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Quote:
Originally Posted by guizot View Post
What else is a conjugation if not decontextualized? Like you said, there's no reason to translate a conjugation in the first place, especially not one in English, which has only one conjugation, anyway.
A conjugation is the whole text, it's not each line. It has a context of "practicing grammar". And I never said that there is no reason to translate them. I've translated both complete and partial conjugations in language classes many times. Please don't put words in my mouth (or my fingers, as the case would be).

Last edited by Nava; 04-27-2012 at 04:23 AM..
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Old 04-27-2012, 06:09 AM
living_in_hell living_in_hell is offline
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I'm just so surprised to see a non-survey from you that I can't even create a reply.
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  #9  
Old 04-27-2012, 06:38 AM
psychonaut psychonaut is offline
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Quote:
Originally Posted by SDMBKL View Post
So, why is Google Translator giving me this seemingly incoherent jumble of conjugations?
Because it's a machine translator, and machines make terrible translators. Really, the state of the art isn't anywhere close to what a human translator can do. Besides which, you picked about the worst possible example to expect a machine to translate; most algorithms (including Google Translate) assumes the input is going to be coherent, running text. A list of verb conjugations is not such an input.
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  #10  
Old 04-27-2012, 11:31 AM
guizot guizot is online now
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Quote:
Originally Posted by Nava View Post
A conjugation is the whole text, it's not each line. It has a context of "practicing grammar". And I never said that there is no reason to translate them. I've translated both complete and partial conjugations in language classes many times. Please don't put words in my mouth (or my fingers, as the case would be).
I apologize--I see that you did not say. Nevertheless, I think a conjugation is indeed decontextualized for precisely that reason. It is done only to display language, not to communicate with it--it is not a natural use of language, which is probably how Google derives meaning for translation. (Moreover, except as a brief point of demonstration, there is hardly any reason to conjugate English in the first place--as only one person assumes morphological change, and only three verbs are irregular in that regard.) A conjugation is just an inappropriate way to judge Google's reliability for translation. People can conjugate verbs over and over again without having the slightest idea what they're saying, let alone how to really use the verb forms correctly in natural discourse.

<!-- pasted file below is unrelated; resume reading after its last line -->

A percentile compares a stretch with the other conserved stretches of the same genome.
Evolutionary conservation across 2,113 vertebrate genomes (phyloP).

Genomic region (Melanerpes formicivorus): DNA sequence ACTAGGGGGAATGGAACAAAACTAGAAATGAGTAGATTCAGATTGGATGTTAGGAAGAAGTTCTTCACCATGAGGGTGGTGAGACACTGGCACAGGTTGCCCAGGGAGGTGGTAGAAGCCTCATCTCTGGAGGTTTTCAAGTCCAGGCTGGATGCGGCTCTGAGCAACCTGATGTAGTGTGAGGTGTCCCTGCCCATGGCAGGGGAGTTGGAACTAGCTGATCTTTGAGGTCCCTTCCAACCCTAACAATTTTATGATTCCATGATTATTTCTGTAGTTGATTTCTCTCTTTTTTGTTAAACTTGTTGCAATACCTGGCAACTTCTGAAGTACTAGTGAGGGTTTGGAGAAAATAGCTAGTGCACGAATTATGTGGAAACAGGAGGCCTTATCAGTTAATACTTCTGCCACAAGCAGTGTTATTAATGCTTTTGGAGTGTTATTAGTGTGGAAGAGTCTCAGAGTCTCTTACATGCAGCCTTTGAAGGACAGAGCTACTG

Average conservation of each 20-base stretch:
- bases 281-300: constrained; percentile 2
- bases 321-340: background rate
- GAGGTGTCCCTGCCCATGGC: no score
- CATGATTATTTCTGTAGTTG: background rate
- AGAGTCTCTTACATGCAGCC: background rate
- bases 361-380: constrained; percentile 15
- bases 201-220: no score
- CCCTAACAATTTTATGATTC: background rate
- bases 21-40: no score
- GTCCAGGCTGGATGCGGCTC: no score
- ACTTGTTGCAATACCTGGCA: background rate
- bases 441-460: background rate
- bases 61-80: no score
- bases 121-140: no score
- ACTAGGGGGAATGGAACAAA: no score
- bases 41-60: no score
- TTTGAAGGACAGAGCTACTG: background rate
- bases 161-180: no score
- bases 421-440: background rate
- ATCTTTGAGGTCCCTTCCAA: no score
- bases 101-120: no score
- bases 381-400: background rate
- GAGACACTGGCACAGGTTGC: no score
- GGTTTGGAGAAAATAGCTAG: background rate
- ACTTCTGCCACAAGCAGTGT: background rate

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  #11  
Old 04-27-2012, 11:45 AM
Jragon Jragon is offline
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Google translate isn't so bad as long as you're good enough to double-check it. That is, it's good to double-check sentences you're not sure of in languages you're proficient but not excellent in. It's a terrible tool for just figuring out what some language you've never heard of is saying.
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Old 04-27-2012, 12:56 PM
tdn tdn is offline
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Quote:
Taking time for yourself, make sure you get at least 150 minutes of exercise a week, get plenty of sleep, eat healthy snacks, don't skip meals. Keep a stress chart or journal to find you high stress points. And of course they gave us the website for our health insurance provider for more information.
Translated to Croation, then to Russian, then to Vietnamese, then back to:

Quote:
Take time for yourself, make sure you have at least 150 minutes of exercise a week, get lots of sleep, eat healthy, do not skip meals. Keep a log or chart the tension to find the brightest moments of tension. And, of course, for our home page provided our health insurance for more information.
That's actually pretty good!

Last edited by tdn; 04-27-2012 at 12:56 PM..
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  #13  
Old 04-27-2012, 02:09 PM
Jophiel Jophiel is offline
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My wife sometimes does professional translation and has used Google translate as a starting point. She runs the passage and then goes through and cleans it up so it's grammatically correct and anything silly is fixed. It must be reliable "enough" to make the practice worthwhile or else she'd just do it all by hand.